Tuesday is for Preaching
Relevant Magazine, “State of the Union,” July/August 2014, p. 67. (An article on marriage in America)
“Marriage and Millennials:
26% are currently married.
69% of those who aren’t married want to get married.
62% were raised by both parents.”
Why this is alarming:
- The 69% figure is strikingly low. In the 1970’s I was doing talks on college campuses and would regularly ask this question of my mixed audience of men and women. “How many of you want to meet, fall in love, get married and remain married to that person for the rest of your lives?“ Virtually, every hand in the room, usually between 30-80 people, would go up. Not so today.
- That number means 31% don’t want to get married. The “tipping point” for radical societal change on social issues is somewhere between 11 and 17%. (See Malcolm Gladwell’s, THE TIPPING POINT.) If marriage continues to fall out of favor, culture as we know it will radically change.
- The 62% number suggests that culture not parents are having a determinative impact on millennial thought related to marriage. Not surprising when we see the numbers from this age group who have no problem with same-sex marriage. While there are multiple reasonings behind this decline, this suggests to me that these kids did not receive either a biblically compelling defense of traditional marriage or a biblically attractive example of marriage as it is intended by God.
Pastor: Will you put your finger in the dike and begin to shore up the shaking foundations of marriage?
- When was the last time you preached on the beauty of marriage as God intended?
- When was the last time you preached a series on the purposes of marriage?
- When did you last risk going against the tide and preach a series defending marriage between a man and woman as the only definition of marriage?
- When will you get this in your preaching calendar?
Contact me for a bibliography if you need help for your next preaching series.
9 thoughts on “Latest Signs of a Dying Culture”
Reblogged this on Christian Heritage News.
I love this, thank you. It’s really heartbreaking to witness. Marriage is often portrayed in such a negative light within our culture, it’s not surprising that so many people are leery of it. Not long ago we reached the tipping point, the number of single people in the US outnumbered the number of married people. The implications are huge and far reaching, economically, emotionally, spiritually.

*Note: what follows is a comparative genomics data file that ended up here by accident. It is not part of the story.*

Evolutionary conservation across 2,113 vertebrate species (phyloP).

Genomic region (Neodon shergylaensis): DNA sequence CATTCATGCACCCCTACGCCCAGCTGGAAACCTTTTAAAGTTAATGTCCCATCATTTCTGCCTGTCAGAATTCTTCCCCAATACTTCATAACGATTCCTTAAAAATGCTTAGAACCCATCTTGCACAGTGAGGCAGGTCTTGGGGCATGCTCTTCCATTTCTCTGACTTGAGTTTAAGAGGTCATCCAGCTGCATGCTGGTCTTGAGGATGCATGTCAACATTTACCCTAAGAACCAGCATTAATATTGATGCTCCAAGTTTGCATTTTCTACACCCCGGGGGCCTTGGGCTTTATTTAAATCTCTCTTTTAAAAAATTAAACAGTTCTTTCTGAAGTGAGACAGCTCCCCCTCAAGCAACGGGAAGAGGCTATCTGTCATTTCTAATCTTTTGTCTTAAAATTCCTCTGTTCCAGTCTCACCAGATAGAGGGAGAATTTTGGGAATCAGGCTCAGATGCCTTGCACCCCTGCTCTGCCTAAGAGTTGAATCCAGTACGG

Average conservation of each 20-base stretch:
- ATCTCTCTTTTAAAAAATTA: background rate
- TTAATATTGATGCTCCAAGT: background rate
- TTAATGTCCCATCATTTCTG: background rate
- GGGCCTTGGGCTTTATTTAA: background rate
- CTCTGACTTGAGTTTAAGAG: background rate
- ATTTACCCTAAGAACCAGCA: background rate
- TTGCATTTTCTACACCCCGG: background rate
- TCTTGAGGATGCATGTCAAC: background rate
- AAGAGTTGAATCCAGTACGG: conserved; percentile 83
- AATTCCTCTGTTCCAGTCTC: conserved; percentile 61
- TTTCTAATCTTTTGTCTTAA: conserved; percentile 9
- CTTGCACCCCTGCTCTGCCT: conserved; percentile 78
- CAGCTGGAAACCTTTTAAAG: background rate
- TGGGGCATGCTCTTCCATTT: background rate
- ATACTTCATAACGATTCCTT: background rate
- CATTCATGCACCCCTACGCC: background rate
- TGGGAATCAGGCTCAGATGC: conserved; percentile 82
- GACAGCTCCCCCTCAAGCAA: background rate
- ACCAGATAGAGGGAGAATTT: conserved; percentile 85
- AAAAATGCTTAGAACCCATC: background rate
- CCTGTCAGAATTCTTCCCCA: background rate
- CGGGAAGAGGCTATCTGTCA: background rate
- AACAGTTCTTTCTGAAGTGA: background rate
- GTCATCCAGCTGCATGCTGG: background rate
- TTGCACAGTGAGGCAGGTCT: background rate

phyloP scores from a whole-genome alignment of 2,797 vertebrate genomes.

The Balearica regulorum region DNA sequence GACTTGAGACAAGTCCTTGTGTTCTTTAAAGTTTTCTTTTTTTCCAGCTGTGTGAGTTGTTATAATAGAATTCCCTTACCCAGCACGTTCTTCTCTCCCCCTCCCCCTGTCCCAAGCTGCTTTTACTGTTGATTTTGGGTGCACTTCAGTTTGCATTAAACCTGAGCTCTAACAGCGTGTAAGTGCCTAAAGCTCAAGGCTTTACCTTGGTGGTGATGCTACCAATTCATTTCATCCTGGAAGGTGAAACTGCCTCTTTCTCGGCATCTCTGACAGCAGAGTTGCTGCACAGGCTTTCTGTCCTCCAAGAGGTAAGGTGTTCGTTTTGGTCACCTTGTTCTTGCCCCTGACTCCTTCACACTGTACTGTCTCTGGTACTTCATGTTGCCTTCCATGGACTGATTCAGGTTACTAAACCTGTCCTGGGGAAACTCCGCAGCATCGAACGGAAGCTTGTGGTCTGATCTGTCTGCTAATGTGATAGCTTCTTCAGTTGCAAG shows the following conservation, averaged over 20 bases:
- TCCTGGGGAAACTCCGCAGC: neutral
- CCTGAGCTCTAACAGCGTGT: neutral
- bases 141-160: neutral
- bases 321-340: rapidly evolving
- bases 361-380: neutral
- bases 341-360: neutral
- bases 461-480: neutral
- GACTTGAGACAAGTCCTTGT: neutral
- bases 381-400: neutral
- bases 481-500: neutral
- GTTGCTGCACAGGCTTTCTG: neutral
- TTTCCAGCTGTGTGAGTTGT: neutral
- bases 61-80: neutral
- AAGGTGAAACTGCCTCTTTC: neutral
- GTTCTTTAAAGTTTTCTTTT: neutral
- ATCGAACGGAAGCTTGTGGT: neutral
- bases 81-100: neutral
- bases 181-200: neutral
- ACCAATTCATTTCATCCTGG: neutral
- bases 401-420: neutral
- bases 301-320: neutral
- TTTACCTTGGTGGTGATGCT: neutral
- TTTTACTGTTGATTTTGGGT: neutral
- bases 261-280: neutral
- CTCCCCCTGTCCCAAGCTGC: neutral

Yes the implications are huge and unfortunately our leaders seem to be deaf and blind to what all this portends for the future. Here’s a book recommendation that gives a more positive and beautiful picture of what marriage can and should be under God’s direction:
This Momentary Marriage, by John Piper.
I was just having a similar discussion with a group of women yesterday on why it is vital that we take Titus 2 seriously: so we don’t malign the word of God. As a church culture, it seems we have fallen out of the practice of one-on-one discipleship and mentoring where God’s word is consistently taught to those coming up. As a result, the younger generation is more influenced by the worldly culture than by the truth found in God’s Word and their beliefs and desires reflect this trend. It is time we starting taking these women (and men) under our wings and gently guide them back toward the truth!
Amen Cindy! Here’s a couple of other links along that line.
Good to hear from you again. Did you and the family make your move to the West?
Yes we did, by the grace of God! We are settled here in Bellingham and enjoying the beautiful scenery and the welcoming people. Thanks for asking and please keep blogging!
Wow that’s a small number who’s married in my generation…
I agree that cohabitation is wrong, but how about people like me who are single in every sense of the word and who cannot or just don’t want to get married right now for what ever reason. Is that so bad? Jesus was single. Paul was single. I think sometimes I feel ignored or overlooked by certain people just because I am single and don’ t have the same priorities as married people do.
Amen Patricia. Churches need to work hard to give a significant “place at the table” for singles in ministry as well as fellowship.